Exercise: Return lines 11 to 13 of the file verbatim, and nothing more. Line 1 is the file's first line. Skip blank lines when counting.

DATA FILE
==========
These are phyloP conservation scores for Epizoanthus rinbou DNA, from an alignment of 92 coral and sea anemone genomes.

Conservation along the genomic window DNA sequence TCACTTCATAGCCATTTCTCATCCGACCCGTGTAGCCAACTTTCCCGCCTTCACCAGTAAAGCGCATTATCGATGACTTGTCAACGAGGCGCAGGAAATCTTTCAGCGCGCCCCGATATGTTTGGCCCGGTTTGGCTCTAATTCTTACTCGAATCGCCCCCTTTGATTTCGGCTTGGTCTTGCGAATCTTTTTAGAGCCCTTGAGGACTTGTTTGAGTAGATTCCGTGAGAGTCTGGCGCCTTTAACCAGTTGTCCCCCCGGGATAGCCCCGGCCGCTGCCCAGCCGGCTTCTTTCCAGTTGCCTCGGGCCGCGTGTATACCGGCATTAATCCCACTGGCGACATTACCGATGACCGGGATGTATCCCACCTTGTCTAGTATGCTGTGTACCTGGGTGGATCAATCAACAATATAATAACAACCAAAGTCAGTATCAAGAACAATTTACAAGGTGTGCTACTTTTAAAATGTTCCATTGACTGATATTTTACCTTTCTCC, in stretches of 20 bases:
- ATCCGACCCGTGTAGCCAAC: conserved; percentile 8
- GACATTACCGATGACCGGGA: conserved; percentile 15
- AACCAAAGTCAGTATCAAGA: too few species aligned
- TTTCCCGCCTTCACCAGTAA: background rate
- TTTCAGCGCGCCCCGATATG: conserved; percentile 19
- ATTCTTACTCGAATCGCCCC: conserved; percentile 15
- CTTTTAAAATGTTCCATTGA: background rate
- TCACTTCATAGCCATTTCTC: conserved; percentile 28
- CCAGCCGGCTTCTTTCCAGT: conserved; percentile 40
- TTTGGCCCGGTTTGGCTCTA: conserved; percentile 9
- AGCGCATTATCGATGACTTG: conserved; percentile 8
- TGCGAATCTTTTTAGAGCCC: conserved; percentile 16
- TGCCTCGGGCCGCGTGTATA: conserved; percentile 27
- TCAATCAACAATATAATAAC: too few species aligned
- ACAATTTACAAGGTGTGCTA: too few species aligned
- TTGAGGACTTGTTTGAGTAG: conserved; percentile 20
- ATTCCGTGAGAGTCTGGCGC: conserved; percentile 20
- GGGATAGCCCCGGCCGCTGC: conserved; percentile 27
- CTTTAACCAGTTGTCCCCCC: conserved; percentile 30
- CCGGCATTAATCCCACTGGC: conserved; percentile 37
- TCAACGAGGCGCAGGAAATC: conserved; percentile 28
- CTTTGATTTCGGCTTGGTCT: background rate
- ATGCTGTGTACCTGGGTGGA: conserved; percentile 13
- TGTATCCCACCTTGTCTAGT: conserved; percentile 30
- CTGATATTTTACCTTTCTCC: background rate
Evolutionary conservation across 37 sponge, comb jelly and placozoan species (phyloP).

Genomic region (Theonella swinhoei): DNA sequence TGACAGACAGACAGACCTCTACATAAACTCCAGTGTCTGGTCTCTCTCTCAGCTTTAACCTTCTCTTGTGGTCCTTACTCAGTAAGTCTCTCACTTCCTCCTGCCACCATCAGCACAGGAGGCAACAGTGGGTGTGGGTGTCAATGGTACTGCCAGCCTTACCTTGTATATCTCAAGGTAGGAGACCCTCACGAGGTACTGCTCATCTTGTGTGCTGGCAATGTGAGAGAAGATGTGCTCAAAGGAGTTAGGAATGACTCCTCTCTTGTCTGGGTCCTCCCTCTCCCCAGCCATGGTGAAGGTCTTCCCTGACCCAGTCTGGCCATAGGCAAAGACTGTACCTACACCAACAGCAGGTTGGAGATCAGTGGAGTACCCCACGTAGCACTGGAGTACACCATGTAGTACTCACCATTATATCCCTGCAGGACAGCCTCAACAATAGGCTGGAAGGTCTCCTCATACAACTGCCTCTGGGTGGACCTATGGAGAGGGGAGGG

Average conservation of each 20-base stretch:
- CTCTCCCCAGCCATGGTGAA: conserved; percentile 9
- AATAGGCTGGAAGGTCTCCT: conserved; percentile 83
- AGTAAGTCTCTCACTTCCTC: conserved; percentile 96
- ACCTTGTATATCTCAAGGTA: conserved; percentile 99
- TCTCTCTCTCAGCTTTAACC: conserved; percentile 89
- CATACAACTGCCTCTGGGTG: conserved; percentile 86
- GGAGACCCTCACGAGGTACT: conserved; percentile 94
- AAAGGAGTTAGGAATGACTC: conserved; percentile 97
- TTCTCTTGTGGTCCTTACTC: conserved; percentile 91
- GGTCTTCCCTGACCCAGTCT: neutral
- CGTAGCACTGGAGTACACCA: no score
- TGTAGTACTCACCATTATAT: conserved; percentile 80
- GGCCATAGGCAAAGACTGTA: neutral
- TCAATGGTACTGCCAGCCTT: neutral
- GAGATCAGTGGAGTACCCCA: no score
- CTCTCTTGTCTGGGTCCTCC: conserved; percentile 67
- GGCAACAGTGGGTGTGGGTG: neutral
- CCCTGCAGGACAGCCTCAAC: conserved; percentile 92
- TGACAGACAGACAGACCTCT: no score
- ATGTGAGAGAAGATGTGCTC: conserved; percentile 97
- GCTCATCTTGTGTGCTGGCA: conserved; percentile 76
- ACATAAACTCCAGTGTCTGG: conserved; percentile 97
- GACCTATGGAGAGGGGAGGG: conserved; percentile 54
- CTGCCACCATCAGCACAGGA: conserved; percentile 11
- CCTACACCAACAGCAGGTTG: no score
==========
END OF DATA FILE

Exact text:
- CCAGCCGGCTTCTTTCCAGT: conserved; percentile 40
- TTTGGCCCGGTTTGGCTCTA: conserved; percentile 9
- AGCGCATTATCGATGACTTG: conserved; percentile 8